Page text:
This is a beginner's book. It seems quite good, on the hard end of the spectrum: somewhat like what Go for Beginners might be like if it were half again as long. (I haven't compared them directly, but I suspect that it contains at least as much material as the first two volumes of Learn to Play Go put together.) So lots and lots of material here (mostly on small-scale stuff (tesuji, life-and-death), of course but appropriate amounts on other aspects of the game), lots of problems at the end of the chapters. It ends with a section on "more about go" giving more cultural material, including a section of web links which has the good taste to mention my pages.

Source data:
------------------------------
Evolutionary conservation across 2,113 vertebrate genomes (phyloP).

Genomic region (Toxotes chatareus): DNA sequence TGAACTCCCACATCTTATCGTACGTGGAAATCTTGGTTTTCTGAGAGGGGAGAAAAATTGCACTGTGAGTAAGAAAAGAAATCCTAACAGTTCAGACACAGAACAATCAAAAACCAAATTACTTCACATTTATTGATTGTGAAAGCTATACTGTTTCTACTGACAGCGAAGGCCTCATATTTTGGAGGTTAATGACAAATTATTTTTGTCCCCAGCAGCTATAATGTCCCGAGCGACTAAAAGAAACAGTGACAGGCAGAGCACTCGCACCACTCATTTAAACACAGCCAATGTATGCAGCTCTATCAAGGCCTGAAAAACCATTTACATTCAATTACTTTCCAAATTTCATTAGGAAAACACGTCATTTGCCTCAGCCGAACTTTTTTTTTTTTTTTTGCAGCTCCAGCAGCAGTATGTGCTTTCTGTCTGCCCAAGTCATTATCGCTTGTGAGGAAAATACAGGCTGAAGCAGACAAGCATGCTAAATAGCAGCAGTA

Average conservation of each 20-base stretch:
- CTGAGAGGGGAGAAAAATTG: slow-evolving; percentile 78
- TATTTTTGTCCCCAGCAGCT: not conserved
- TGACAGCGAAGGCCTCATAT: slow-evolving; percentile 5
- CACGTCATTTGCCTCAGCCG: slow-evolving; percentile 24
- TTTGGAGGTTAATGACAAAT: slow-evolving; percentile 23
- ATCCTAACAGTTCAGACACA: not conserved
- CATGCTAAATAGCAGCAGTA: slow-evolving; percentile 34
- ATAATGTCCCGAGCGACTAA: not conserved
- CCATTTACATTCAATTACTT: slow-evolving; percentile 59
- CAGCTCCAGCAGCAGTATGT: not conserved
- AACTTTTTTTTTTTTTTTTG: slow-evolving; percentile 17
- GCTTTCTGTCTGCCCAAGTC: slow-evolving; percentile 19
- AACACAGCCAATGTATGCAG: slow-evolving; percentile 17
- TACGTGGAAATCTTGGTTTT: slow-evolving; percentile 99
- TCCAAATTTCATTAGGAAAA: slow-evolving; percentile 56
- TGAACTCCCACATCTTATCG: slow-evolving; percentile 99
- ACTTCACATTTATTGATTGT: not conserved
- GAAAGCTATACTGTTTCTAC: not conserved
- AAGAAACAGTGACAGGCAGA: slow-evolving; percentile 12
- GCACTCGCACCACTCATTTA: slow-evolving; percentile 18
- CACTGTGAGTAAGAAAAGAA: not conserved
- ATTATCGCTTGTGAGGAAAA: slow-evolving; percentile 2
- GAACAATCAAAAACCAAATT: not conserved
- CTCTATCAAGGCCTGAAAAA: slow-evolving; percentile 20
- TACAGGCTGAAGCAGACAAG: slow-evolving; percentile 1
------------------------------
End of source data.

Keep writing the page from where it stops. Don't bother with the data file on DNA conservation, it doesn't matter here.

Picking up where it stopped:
It is, honestly, a bit hard for my taste: I do wish it included a commented 9x9 game around the time that it introduced the rules, and the problems can get a bit tricky. So it's more appropriate for somebody who wants one book that will carry her quite a ways, and who doesn't mind not getting a fair amount on the first readings. It has the great advantage of being a good go book published by a mainstream publisher (it and The Game of Go are the only such books in the UK, and it joins Go for Beginners in that distinction in the US).
The author has a web page that gives information about his go writings, among other things.
Last modified: Thu Feb 5 08:31:32 PST 2004